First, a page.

24. However, I sympathize with Clinton’s desire to keep this information out of the public domain. I wouldn’t want people to know that I flunked a bar exam, either.

    But that’s not the case at all, DRJ. She volunteered the information in her book.

    Do you think maybe she had Vince Foster killed because he was threatening to go public with her DC bar exam failure?

    The Liberal Avenger (b8c7e2)

  25. Well, I took the bar exam (once) in the 70’s. And, like others have commented, the Harvard & Yale types had more trouble. It means absolutely nothing.

    Charles Evans Hughes took the bar 4 times. There are Supreme Court Judges (state & US) that have had to sit for the bar more than once. My brother is as good a lawyer as any and has a sterling reputation — he took the bar twice. Ditto my Dad.

    As my Dad used to say, there is the law and there is lawyering. The latter is the most important and it is not tested.

    I am no fan of Hillary, but this is a non-issue.

    DaSarge (1d2f46)

  26. LA #24,

    Hillary Clinton first volunteered that she flunked the DC bar exam in a book published 30 years after the fact. She undoubtedly knew someone (the media? the GOP?) was aware of her sad secret so she decided to publish it herself. Self-publishing bad news in a positive way – before your adversaries do it – is a classic trial tactic that may have fooled you but it doesn’t fool litigators.

    DRJ (2d5e62)

  27. As it turns out I took the DC bar exactly one year ahead of HC and it was, without a doubt, the worst three days of my life. 60 essay questions and none easy. I have often wondered how I managed to pass and the pass rate was under 50%. I later took the Virginia bar and it was a cakewalk by comparison. Don’t fool yourself, failing the DC bar was easy to do in that era. Anyone trying to compare apples to oranges is self deluded. The early 70’s DC bar was a bitch.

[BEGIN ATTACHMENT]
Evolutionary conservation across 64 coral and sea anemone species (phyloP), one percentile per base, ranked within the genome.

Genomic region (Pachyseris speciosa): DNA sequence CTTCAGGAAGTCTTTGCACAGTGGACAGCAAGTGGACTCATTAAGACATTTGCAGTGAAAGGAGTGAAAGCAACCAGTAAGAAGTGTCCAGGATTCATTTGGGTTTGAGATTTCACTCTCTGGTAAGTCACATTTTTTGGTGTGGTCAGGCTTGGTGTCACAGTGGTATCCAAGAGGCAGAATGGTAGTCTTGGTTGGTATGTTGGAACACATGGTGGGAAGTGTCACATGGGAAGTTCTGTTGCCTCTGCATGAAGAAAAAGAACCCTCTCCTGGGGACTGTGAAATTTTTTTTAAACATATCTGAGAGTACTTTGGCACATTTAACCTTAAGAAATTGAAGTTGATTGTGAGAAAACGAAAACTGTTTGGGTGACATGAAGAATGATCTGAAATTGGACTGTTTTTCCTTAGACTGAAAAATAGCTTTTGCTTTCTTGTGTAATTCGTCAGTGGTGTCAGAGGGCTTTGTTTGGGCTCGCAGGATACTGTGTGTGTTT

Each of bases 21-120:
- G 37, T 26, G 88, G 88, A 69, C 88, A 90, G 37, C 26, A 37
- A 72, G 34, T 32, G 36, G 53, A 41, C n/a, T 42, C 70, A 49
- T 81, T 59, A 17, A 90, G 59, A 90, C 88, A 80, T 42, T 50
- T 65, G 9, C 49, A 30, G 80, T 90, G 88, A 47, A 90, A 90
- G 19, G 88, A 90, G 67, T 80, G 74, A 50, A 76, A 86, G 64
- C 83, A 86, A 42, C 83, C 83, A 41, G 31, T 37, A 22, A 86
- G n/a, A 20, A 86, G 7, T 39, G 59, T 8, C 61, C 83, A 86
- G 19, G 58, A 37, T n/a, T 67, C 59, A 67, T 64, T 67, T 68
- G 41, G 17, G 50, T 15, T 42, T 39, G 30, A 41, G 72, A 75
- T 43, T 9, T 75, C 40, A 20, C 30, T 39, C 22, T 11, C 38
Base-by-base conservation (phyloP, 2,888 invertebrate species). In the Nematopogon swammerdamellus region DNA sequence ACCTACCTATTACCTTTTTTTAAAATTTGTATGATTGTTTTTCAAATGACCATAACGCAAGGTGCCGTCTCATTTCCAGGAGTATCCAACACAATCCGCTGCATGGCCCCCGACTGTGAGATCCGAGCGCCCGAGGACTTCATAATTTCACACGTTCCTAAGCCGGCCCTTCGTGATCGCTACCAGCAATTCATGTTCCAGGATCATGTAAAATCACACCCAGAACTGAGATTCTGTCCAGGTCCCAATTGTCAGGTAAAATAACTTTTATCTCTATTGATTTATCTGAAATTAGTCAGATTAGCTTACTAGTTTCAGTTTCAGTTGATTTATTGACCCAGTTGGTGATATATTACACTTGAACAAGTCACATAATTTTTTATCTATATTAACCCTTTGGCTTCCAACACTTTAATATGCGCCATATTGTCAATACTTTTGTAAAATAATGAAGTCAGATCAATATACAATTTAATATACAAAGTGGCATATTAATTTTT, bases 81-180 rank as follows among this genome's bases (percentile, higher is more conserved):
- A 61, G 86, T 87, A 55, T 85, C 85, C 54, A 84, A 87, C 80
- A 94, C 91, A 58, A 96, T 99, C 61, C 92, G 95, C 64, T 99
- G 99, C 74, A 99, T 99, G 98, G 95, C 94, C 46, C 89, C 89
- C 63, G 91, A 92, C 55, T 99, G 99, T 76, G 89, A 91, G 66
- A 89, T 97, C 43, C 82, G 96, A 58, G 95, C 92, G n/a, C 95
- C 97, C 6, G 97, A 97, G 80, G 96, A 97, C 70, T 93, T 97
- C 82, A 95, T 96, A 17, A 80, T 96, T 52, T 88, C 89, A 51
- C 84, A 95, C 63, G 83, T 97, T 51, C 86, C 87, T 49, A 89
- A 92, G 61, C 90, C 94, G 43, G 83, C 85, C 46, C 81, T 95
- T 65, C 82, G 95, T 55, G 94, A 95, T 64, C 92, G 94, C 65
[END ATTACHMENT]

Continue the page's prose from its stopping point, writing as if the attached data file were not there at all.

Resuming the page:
jerry kerr (a4488a)

  28. Do you think maybe she had Vince Foster killed because he was threatening to go public with her DC bar exam failure?

    Nah, I think she found out he was banging her girlfriend.

    Pablo (08e1e8)

  29. Hillary would never hire out a killing. She’d do the job herself. With her bare hands teeth.

    nk (835ea1)

  30. Hillary has had some very questionible freinds and defended members of the radical BLACK PANTHERS we dont need her in the whitehouse she would be far worse then bill ever was

    krazy kagu (1f0194)

  31. Very interesting article. I am still not clear which state or states are easy to pass the bar which is why I stumbled into this article.

    Please if you have any idea, then let me know.
    Thanks,
    Monica

    monica (b0117d)

  32. m. croche:

    51% for Dc in 2005, I think that those numbers are spiked with a lot of Feb, second time test takers. You know how it is with statistics.

    DaSarge, it may be a non issue, but if the left likes to lie about W’s flight school tests (25% in depth perception, 88th percentile overall, but somehow googling it only brings up the 25th part), then why can’t we have fun with this person?

    joeindc44 (0a271f)

  33. The bar exam is, like the LSAT, the SAT, and all the other ones, a basic IQ test. Of course Hillary isn’t really that bright. Really smart people pass bar exams like athletes dunking basketballs. To them, it ain’t no thing. But for dumb strivers like Hillary, bar exams pose real challenges.. especially when they expose the “smartest chick” political myth which will be used to justify prez Hillary’s central planning and political control.. The truth is out there now: She’s dumb.

    lskdfj (a44bc4)

  34. the pass rate of the bar exam in a state has nothing to do if it’s easy or not. you ever thought that really educated people breeze through a test faster than someone went to a worse school? louisiana has the hardest test and the bar pass rate is 80% (minus there one substandard school whose rate is 35%). but hrc went to yale, i mean come on, its yale. that should at least given her some extra credit.

    john (c8dad5)

  35. who cares where you take bar??!!
    ITS ALL ABOUT PASSING WHERE YOU WANNA PRACTICE AND GET PAID!! the rest is ego…forget test scores and law schools, that for the upper classes, who should be eaten anyways…

    jojo (97089a)

  36. I cant believe that so called “intelligent” human beings still talk about the parties like there is any real difference between the two…dumb asses…

    mike (97089a)

  37. This woman, described by Bill Clinton as the most remarkable of their generation (which is CRAP on the face of it), and considering her blinding ambition which (trust me) existed just as much then as it does now – she couldn’t afford to fail at anything EVER.